The ancient stannary town of Lostwithiel, whose name is composed from two Cornish words meaning ‘the place at the end of the woodland’, is found in an enchanting wooded valley at the tidal reach of the River Fowey. Situated in the heart of South Cornwall, it is perfectly placed for both the north and south coasts, as well as the moors and surrounding countryside. This interesting town is also peppered with twisting narrow alleyways full of independent merchants and eateries, just the place to head to if you want to pick up an antique or two, and is home to some impressive historical places of interest, perfect for a day out.
Have a read through our local's guide to Lostwithiel to see why this area of Cornwall is a great place to base yourself.
About the town:
Whether you arrive in Lostwithiel by car or public transport, the approach treats you to some of the most beautiful scenery in the area. In the town itself, old narrow streets house colourful brick and stone cottages as well as restaurants, pubs and cafes and some interesting little antique and arts and crafts shops. The main historical focus of the town is a medieval bridge, parts of which date back to the late 13th century. Now a Scheduled Ancient Monument, it sits at the point of the lowest crossing of the River Fowey, giving a clue to its use as a busy port during the tin boom of the area.
The 700-year-old, grade I listed Old Duchy Palace is a building of significant interest in the town, as is the beautiful old 12th-century church, both of which give a taste of the splendour of the area in times gone by. The Church of St Bartholomew’s great east window is in fact, known as one of the finest in the county. Those wanting to discover the town's past should head to the local library. Situated in the former Corn Exchange, you will find a fascinating collection of Lostwithiel’s history as the medieval building is home to exhibitions and a permanent selection of great books.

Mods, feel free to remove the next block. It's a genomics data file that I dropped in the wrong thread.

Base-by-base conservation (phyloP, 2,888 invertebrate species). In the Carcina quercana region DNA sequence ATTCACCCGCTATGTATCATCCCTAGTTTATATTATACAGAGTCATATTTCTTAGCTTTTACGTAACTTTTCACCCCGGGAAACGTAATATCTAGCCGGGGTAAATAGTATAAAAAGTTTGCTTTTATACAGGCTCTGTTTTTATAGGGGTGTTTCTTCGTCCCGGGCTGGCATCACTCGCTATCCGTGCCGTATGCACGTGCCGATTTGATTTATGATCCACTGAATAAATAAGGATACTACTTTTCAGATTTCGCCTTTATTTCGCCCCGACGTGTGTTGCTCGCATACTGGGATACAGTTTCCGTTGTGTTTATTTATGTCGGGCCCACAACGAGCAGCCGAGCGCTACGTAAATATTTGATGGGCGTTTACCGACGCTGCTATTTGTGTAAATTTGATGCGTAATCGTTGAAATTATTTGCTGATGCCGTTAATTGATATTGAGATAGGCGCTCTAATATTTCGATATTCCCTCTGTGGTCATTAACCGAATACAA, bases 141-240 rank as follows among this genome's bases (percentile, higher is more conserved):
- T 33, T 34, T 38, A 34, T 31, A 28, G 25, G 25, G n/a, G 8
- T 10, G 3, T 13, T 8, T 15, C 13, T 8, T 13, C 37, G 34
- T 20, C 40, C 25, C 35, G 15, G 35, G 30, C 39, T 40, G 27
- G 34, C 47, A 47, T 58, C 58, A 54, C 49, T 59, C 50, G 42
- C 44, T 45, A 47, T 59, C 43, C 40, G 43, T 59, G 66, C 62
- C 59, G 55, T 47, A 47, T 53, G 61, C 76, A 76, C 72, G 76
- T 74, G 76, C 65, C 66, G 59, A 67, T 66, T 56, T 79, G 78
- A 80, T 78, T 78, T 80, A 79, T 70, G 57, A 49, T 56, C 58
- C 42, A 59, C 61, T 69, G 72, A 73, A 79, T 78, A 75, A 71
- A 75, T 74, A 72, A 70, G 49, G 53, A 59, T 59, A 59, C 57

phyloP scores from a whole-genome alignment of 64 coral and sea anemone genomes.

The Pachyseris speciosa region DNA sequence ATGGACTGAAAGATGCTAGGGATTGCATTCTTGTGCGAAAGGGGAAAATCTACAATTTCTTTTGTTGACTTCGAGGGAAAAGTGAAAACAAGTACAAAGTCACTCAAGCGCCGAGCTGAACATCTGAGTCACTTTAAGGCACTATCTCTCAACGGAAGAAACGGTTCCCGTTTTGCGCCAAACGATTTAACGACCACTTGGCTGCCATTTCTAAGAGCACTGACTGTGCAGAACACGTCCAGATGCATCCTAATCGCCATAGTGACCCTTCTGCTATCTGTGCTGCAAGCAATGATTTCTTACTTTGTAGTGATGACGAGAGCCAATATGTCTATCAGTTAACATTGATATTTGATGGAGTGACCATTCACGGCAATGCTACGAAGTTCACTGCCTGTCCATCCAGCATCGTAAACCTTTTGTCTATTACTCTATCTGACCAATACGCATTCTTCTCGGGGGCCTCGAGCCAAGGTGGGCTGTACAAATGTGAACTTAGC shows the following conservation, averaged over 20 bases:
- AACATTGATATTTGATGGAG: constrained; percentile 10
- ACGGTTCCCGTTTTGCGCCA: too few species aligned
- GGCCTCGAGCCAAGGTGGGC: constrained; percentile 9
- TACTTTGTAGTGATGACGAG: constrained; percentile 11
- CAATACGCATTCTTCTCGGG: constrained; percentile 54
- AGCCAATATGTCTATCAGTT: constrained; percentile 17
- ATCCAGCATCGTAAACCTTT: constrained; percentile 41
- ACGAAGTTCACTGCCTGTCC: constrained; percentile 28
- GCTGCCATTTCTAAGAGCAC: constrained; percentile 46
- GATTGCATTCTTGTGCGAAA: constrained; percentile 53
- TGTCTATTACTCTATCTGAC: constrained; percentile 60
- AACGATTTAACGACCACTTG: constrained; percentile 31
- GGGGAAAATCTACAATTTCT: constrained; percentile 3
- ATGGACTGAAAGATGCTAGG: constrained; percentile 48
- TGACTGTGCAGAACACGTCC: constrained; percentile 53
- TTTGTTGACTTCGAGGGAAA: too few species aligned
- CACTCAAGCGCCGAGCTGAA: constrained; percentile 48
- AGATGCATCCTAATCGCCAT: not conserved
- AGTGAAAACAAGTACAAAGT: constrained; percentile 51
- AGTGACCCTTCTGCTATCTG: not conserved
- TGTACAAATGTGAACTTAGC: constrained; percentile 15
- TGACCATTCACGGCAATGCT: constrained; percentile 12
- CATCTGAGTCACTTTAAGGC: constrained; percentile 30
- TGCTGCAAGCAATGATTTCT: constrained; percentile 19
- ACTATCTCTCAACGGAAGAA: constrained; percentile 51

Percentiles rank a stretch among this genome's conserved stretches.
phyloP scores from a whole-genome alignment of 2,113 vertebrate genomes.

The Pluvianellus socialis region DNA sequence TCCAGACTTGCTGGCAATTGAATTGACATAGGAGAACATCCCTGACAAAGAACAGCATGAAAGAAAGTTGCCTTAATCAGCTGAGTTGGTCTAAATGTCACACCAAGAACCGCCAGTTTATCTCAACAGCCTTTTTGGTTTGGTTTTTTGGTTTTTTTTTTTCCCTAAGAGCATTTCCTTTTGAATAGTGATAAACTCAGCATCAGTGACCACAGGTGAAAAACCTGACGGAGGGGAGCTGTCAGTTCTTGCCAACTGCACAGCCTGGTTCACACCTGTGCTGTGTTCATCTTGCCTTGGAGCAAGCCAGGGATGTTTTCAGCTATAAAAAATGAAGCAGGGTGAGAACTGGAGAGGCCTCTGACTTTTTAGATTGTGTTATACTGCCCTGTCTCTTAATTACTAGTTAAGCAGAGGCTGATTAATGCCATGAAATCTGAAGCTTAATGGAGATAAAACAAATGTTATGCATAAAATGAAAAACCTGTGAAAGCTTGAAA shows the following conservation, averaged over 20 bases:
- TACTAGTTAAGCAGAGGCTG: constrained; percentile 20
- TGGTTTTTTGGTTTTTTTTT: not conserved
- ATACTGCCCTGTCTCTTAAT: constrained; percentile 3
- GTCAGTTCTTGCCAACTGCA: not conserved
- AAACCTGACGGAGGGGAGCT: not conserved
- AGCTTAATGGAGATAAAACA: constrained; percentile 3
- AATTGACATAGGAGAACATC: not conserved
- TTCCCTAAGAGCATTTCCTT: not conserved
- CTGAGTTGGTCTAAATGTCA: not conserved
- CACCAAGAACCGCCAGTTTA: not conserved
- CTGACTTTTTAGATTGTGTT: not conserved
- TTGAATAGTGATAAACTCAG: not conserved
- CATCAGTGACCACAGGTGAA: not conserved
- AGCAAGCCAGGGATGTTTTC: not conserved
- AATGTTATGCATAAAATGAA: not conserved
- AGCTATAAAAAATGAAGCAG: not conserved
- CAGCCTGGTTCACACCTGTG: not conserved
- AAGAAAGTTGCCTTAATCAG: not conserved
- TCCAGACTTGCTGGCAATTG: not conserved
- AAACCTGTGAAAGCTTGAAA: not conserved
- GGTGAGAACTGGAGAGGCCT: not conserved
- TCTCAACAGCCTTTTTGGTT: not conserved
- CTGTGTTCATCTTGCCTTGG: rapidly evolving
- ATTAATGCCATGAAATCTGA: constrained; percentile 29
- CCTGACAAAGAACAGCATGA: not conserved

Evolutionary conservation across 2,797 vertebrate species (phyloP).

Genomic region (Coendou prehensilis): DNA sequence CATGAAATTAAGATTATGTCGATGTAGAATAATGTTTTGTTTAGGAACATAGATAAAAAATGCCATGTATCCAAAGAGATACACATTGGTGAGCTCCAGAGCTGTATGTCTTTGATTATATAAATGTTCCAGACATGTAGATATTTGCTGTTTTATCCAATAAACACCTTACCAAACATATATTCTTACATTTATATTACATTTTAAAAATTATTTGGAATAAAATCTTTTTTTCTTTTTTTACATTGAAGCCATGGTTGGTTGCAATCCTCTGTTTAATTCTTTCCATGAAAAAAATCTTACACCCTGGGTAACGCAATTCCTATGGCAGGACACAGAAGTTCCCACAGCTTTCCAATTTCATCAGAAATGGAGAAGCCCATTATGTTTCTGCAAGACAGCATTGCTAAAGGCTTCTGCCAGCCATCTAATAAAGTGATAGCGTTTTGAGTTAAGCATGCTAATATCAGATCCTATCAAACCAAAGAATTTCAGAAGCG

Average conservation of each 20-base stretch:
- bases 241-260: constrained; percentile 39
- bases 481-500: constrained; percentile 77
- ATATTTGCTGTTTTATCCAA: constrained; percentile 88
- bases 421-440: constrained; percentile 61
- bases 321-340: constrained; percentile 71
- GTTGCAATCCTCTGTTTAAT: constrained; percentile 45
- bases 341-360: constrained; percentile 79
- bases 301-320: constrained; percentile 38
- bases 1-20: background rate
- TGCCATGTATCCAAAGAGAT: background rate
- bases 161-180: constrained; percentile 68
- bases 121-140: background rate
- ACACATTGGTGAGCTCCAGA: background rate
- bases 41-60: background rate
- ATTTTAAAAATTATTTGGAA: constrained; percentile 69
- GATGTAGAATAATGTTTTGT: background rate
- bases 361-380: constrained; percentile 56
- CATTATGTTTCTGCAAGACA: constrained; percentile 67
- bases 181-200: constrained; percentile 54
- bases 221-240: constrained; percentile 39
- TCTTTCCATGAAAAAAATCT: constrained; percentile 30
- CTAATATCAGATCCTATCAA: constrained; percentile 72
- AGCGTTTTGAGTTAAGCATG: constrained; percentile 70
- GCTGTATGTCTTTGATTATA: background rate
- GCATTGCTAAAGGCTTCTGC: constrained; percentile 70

The town was founded by the Normans about 800 years ago as a base for the export of tin, destined for Europe. With a wide and deep river, it was ideal for large ships and it soon became the second busiest port in the south. By the 13th century, Lostwithiel had become the county capital and Cornwall’s main stannary town. While tin originally brought much wealth to the town, it sadly led to its decline as rubble from the mines up on the moors made the river unusable to larger vessels. Badly damaged during the civil war, it was rebuilt in the late 17th century to become the town we know today.
Keen historians will be pleased to know that the nearby Bocconoc was home to Charles I during the Siege of Lostwithiel in 1644. Though it is now used as a centre for events, its gardens are sometimes open to the public and at only 4 miles from the town, it's worth seeing if you can visit while you are there.
Overlooking the river valley just a mile from the town is the impressive 13th-century circular Restormel Castle. Originally home to the Norman lords who built the town and twice visited by The Black Prince, it is now managed by English Heritage and open to the public. It is one of the four main Norman castles in Cornwall, the others being Tintagel, Trematon and Launceston.
Drink in the breathtaking views from the top of the castle wall, climb the steps to look down on the remains of the rooms and see if you can spot the 'Tetraphasis Obscurus', the 'Black Pheasant' found dotted about the castle grounds and woodland. On a sunny day, there is no nicer spot for a picnic, so stock up with some scrumptious Cornish pasties and salad and dine alfresco with the castle as a backdrop.
Without doubt, the Eden Project is one of the county’s most famous attractions. Just 6 miles from Lostwithiel, it is the largest indoor rainforest in the world, with two huge biomes with plants collected from many different types of climate and environment.